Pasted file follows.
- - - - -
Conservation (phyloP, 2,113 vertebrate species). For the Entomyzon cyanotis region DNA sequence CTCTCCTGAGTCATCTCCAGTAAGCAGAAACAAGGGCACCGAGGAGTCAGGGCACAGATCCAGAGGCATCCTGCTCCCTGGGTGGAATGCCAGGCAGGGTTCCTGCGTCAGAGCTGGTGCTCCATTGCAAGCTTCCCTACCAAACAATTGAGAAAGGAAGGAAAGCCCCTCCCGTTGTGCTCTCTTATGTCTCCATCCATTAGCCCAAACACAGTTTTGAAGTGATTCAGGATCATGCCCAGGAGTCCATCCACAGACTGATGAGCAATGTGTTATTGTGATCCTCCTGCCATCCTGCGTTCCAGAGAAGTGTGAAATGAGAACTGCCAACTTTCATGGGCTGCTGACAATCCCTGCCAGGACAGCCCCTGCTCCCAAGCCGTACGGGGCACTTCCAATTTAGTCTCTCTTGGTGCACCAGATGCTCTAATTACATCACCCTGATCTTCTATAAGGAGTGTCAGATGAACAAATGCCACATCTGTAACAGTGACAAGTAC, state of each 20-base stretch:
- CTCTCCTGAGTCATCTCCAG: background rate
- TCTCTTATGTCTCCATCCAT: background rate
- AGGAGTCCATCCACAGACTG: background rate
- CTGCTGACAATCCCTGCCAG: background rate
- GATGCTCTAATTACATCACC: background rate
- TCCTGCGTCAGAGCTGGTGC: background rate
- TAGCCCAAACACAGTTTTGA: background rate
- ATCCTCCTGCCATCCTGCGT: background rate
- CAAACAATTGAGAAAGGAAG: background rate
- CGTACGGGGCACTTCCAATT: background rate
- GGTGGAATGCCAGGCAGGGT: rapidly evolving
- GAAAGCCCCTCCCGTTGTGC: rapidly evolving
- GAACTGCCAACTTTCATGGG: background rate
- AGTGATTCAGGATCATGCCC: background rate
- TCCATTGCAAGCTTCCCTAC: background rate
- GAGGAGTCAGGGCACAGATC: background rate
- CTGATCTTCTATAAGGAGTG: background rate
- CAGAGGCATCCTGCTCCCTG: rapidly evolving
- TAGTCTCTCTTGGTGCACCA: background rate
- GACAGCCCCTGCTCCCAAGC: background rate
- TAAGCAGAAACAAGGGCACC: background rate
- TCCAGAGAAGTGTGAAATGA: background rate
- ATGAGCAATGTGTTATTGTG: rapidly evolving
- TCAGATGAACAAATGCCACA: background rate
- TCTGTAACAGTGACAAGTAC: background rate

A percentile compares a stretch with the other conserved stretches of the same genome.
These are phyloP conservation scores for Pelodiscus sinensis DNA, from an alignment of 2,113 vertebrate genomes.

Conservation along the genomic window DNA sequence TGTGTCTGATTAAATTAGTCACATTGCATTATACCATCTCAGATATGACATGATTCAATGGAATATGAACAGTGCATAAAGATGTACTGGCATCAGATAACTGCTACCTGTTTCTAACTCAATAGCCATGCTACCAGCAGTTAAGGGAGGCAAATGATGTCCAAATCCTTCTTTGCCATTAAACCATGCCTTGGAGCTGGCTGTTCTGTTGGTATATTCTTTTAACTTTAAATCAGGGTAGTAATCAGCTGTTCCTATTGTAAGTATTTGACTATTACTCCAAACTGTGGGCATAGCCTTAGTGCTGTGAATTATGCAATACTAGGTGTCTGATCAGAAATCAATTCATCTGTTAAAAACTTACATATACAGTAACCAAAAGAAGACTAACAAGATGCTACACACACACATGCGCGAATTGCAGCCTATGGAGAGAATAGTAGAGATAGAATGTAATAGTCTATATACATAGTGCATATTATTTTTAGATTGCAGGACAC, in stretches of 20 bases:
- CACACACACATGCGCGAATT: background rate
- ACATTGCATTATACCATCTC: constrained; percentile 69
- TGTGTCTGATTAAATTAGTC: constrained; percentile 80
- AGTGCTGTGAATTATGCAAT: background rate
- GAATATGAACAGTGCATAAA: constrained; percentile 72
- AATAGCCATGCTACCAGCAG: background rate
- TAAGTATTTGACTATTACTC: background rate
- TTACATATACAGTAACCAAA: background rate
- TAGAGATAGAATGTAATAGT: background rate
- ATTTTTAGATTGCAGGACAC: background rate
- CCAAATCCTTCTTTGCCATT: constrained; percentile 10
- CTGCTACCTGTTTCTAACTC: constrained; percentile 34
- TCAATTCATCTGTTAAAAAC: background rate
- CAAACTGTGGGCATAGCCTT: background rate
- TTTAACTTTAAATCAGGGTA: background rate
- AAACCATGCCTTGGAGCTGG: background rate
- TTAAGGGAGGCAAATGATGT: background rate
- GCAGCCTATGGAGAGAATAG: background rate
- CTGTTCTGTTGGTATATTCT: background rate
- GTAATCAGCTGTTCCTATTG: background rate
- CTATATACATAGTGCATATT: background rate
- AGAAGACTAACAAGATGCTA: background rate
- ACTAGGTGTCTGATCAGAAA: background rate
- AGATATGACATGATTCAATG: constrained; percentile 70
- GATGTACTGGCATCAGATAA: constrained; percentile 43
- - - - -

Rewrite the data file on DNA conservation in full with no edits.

Conservation (phyloP, 2,113 vertebrate species). For the Entomyzon cyanotis region DNA sequence CTCTCCTGAGTCATCTCCAGTAAGCAGAAACAAGGGCACCGAGGAGTCAGGGCACAGATCCAGAGGCATCCTGCTCCCTGGGTGGAATGCCAGGCAGGGTTCCTGCGTCAGAGCTGGTGCTCCATTGCAAGCTTCCCTACCAAACAATTGAGAAAGGAAGGAAAGCCCCTCCCGTTGTGCTCTCTTATGTCTCCATCCATTAGCCCAAACACAGTTTTGAAGTGATTCAGGATCATGCCCAGGAGTCCATCCACAGACTGATGAGCAATGTGTTATTGTGATCCTCCTGCCATCCTGCGTTCCAGAGAAGTGTGAAATGAGAACTGCCAACTTTCATGGGCTGCTGACAATCCCTGCCAGGACAGCCCCTGCTCCCAAGCCGTACGGGGCACTTCCAATTTAGTCTCTCTTGGTGCACCAGATGCTCTAATTACATCACCCTGATCTTCTATAAGGAGTGTCAGATGAACAAATGCCACATCTGTAACAGTGACAAGTAC, state of each 20-base stretch:
- CTCTCCTGAGTCATCTCCAG: background rate
- TCTCTTATGTCTCCATCCAT: background rate
- AGGAGTCCATCCACAGACTG: background rate
- CTGCTGACAATCCCTGCCAG: background rate
- GATGCTCTAATTACATCACC: background rate
- TCCTGCGTCAGAGCTGGTGC: background rate
- TAGCCCAAACACAGTTTTGA: background rate
- ATCCTCCTGCCATCCTGCGT: background rate
- CAAACAATTGAGAAAGGAAG: background rate
- CGTACGGGGCACTTCCAATT: background rate
- GGTGGAATGCCAGGCAGGGT: rapidly evolving
- GAAAGCCCCTCCCGTTGTGC: rapidly evolving
- GAACTGCCAACTTTCATGGG: background rate
- AGTGATTCAGGATCATGCCC: background rate
- TCCATTGCAAGCTTCCCTAC: background rate
- GAGGAGTCAGGGCACAGATC: background rate
- CTGATCTTCTATAAGGAGTG: background rate
- CAGAGGCATCCTGCTCCCTG: rapidly evolving
- TAGTCTCTCTTGGTGCACCA: background rate
- GACAGCCCCTGCTCCCAAGC: background rate
- TAAGCAGAAACAAGGGCACC: background rate
- TCCAGAGAAGTGTGAAATGA: background rate
- ATGAGCAATGTGTTATTGTG: rapidly evolving
- TCAGATGAACAAATGCCACA: background rate
- TCTGTAACAGTGACAAGTAC: background rate

A percentile compares a stretch with the other conserved stretches of the same genome.
These are phyloP conservation scores for Pelodiscus sinensis DNA, from an alignment of 2,113 vertebrate genomes.

Conservation along the genomic window DNA sequence TGTGTCTGATTAAATTAGTCACATTGCATTATACCATCTCAGATATGACATGATTCAATGGAATATGAACAGTGCATAAAGATGTACTGGCATCAGATAACTGCTACCTGTTTCTAACTCAATAGCCATGCTACCAGCAGTTAAGGGAGGCAAATGATGTCCAAATCCTTCTTTGCCATTAAACCATGCCTTGGAGCTGGCTGTTCTGTTGGTATATTCTTTTAACTTTAAATCAGGGTAGTAATCAGCTGTTCCTATTGTAAGTATTTGACTATTACTCCAAACTGTGGGCATAGCCTTAGTGCTGTGAATTATGCAATACTAGGTGTCTGATCAGAAATCAATTCATCTGTTAAAAACTTACATATACAGTAACCAAAAGAAGACTAACAAGATGCTACACACACACATGCGCGAATTGCAGCCTATGGAGAGAATAGTAGAGATAGAATGTAATAGTCTATATACATAGTGCATATTATTTTTAGATTGCAGGACAC, in stretches of 20 bases:
- CACACACACATGCGCGAATT: background rate
- ACATTGCATTATACCATCTC: constrained; percentile 69
- TGTGTCTGATTAAATTAGTC: constrained; percentile 80
- AGTGCTGTGAATTATGCAAT: background rate
- GAATATGAACAGTGCATAAA: constrained; percentile 72
- AATAGCCATGCTACCAGCAG: background rate
- TAAGTATTTGACTATTACTC: background rate
- TTACATATACAGTAACCAAA: background rate
- TAGAGATAGAATGTAATAGT: background rate
- ATTTTTAGATTGCAGGACAC: background rate
- CCAAATCCTTCTTTGCCATT: constrained; percentile 10
- CTGCTACCTGTTTCTAACTC: constrained; percentile 34
- TCAATTCATCTGTTAAAAAC: background rate
- CAAACTGTGGGCATAGCCTT: background rate
- TTTAACTTTAAATCAGGGTA: background rate
- AAACCATGCCTTGGAGCTGG: background rate
- TTAAGGGAGGCAAATGATGT: background rate
- GCAGCCTATGGAGAGAATAG: background rate
- CTGTTCTGTTGGTATATTCT: background rate
- GTAATCAGCTGTTCCTATTG: background rate
- CTATATACATAGTGCATATT: background rate
- AGAAGACTAACAAGATGCTA: background rate
- ACTAGGTGTCTGATCAGAAA: background rate
- AGATATGACATGATTCAATG: constrained; percentile 70
- GATGTACTGGCATCAGATAA: constrained; percentile 43